“Sleep Deprived in Seattle” in Seattle magazine

It was a pleasure to talk with journalist Sheila Cain about my approach to treating sleep disorders. The article is now published in Seattle magazine’s Top Doc issue (July).

My favorite excerpt is: “My primary care doctor gave me a printout of things to try, then told me to go home and do them,” Crocker said. “With Dr. Darley, we worked on a very individualized plan that was specific to me.”

The thing I love most is the way in which each person’s sleepless story is unique, even if each one is coming in for what appears to be the same ‘insomnia’ complaint.  Taking the time in the first appointment to really understand how the sleep problem developed, how it impacts their quality of life, and the individual lifestyle makes all the difference in making an individual treatment plan that works.

Sometimes in an appointment a patient and I will have moments where we are communicating so clearly, heart to heart, and getting to the root of the sleeplessness. Those times I imagine if someone took a picture there’d be a big light bulb over both of us. Those break through moments make this work worth every effort.

You can read the full article here: http://www.seattlemag.com/article/sleep-deprived-seattle

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4 Comments on ““Sleep Deprived in Seattle” in Seattle magazine”


  1. Internet intervention for insomnia

    Despite the therapeutic effectiveness and proven success of CBT, treatment availability is significantly limited by a lack of trained clinicians, poor geographical distribution of knowledgeable professionals, and expense.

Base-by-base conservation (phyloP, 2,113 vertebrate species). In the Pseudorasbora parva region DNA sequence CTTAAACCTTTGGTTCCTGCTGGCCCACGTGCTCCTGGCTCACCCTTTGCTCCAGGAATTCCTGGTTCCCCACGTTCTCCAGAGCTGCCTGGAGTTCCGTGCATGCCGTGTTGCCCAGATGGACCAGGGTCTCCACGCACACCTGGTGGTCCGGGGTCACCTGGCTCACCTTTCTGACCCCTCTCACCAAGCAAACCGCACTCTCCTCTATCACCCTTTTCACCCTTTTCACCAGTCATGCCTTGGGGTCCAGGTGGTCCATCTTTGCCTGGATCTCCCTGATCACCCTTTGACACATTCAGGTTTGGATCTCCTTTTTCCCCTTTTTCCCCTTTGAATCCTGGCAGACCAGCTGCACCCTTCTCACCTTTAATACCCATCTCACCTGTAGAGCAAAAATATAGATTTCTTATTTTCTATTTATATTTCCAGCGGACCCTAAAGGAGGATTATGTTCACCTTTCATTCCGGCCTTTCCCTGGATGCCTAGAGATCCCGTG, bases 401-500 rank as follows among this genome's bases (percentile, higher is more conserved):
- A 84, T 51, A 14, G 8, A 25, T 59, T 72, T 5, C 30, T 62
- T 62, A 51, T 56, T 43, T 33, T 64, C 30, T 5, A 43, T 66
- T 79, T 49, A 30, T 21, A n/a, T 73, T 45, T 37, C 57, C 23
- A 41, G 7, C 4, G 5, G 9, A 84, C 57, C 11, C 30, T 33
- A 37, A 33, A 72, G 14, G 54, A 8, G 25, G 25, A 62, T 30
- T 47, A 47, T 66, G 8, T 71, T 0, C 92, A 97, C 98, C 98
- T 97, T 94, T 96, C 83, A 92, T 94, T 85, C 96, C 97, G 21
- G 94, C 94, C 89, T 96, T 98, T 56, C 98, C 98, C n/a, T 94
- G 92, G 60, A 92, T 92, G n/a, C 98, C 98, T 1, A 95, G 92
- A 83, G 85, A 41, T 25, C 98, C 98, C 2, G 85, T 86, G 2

2. Many insomniacs rely on sleeping tablets and other sedatives to get rest, with research showing that medications are prescribed to over 95% of insomniac cases.Certain classes of sedatives such as benzodiazepines and newer nonbenzodiazepine drugs can also cause physical dependence, which manifests in withdrawal symptoms if the drug is not carefully tapered down. The benzodiazepine and nonbenzodiazepine hypnotic medications also have a number of side-effects such as day time fatigue, motor vehicle crashes, cognitive impairments and falls and fractures. Elderly people are more sensitive to these side-effects. The non-benzodiazepines zolpidem and zaleplon have not adequately demonstrated effectiveness in sleep maintenance. Some benzodiazepines have demonstrated effectiveness in sleep maintenance in the short term but in the longer term are associated with tolerance and dependence. Drugs that may prove more effective and safer than existing drugs for insomnia are in development.

  3. Cesar Wunder Says:

    Sleep problems can be also attributed to anxiety and depression. ”

    Look at our personal blog too
    http://www.healthmedicinelab.com/chronic-bronchitis/

  4. Hamish Says:

    I’ve been having trouble sleeping and it’s linked to depression from an illness I’ve had. Sometimes I’m sleeping to much and other times I’m sleeping to little. Even when I do sleep, it’s not good, deep sleep. THanks for the points you made. I’ll be sure to take them on board.


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